“I wanted to make my work as simple as possible”, he says. “Like somebody painting an advertisement on a billboard in basic colours.”
It is exactly that physical aspect of Biltereyst’s wooden panels that distinguishes the original paintings from reproductions. “The small panels can fit on my scanner, so it’s easier to reproduce and archive my work.” This also enables him to rework certain elements on his computer. “When I’m not really happy with a painting, I start reworking it in Photoshop by putting a stripe higher or lower, for example. I keep on changing it until I’ve found the perfect composition.” Since last year, the artist has also been using larger formats, giving the work a new monumentality and his exhibitions more variation. Which is also the reason that lately he has been making temporary murals on the gallery walls as part of his exhibitions.
Unlike many abstract painters before him, Biltereyst does not want to create a new, autonomous world; rather, his work refers to the concrete reality he samples, disrupts, and crops, which originates in brands, logos, and other abstract fragments he sees in the urban realm – like a manhole cover, a fence, or a pattern on a truck. As a contemporary version of the 19th-century flaneur, he walks or drives through the city and photographs these graphic traces. “I archive them and then later rework some of them, until I find the perfect composition. A curved line on a logo on the side of a truck I see on the motorway, gives me a bigger kick than an abstract painting in a museum! To be honest, I am not so crazy about abstract art. I often find it too overworked and artificial. I’m more interested in a clumsy design by a local gardening shop with the wrong colour combinations and too much distance between the letters. I often find these kind of deviations much more inspiring than high art.”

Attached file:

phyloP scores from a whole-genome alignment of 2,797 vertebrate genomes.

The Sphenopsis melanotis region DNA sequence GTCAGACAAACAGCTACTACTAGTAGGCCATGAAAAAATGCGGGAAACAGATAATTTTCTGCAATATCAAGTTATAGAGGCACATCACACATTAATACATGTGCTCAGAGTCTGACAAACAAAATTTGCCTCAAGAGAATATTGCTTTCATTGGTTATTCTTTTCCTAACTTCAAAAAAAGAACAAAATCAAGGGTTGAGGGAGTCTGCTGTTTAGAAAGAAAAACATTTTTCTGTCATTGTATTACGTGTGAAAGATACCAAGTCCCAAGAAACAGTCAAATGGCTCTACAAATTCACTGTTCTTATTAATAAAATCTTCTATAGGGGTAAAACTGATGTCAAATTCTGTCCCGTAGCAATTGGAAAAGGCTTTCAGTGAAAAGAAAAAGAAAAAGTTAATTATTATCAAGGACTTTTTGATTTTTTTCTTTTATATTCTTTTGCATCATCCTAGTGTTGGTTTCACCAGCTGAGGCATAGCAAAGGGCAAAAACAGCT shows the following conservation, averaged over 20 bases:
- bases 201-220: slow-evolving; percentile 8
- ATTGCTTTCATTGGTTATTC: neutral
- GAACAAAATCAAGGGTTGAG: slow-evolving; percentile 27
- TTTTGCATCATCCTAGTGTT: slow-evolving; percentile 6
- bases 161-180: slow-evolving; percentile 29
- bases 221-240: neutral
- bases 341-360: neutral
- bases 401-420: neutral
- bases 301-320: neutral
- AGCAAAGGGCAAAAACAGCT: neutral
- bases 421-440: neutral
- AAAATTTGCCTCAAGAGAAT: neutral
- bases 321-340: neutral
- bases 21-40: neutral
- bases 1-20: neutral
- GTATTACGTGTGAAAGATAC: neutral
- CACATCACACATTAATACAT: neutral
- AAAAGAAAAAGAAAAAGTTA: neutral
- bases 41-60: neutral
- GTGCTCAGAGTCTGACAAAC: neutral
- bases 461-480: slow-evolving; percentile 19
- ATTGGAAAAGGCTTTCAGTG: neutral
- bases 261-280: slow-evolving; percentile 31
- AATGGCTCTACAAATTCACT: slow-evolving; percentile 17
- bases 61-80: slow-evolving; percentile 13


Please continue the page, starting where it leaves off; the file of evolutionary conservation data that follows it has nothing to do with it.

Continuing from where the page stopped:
Alain Biltereyst’s upcoming exhibitions at Jack Hanley Gallery in New York:
Attics of my Life, 30th Anniversary Show, 08 January – 05 February 2017 Solo exhibition, 20 April – May 2017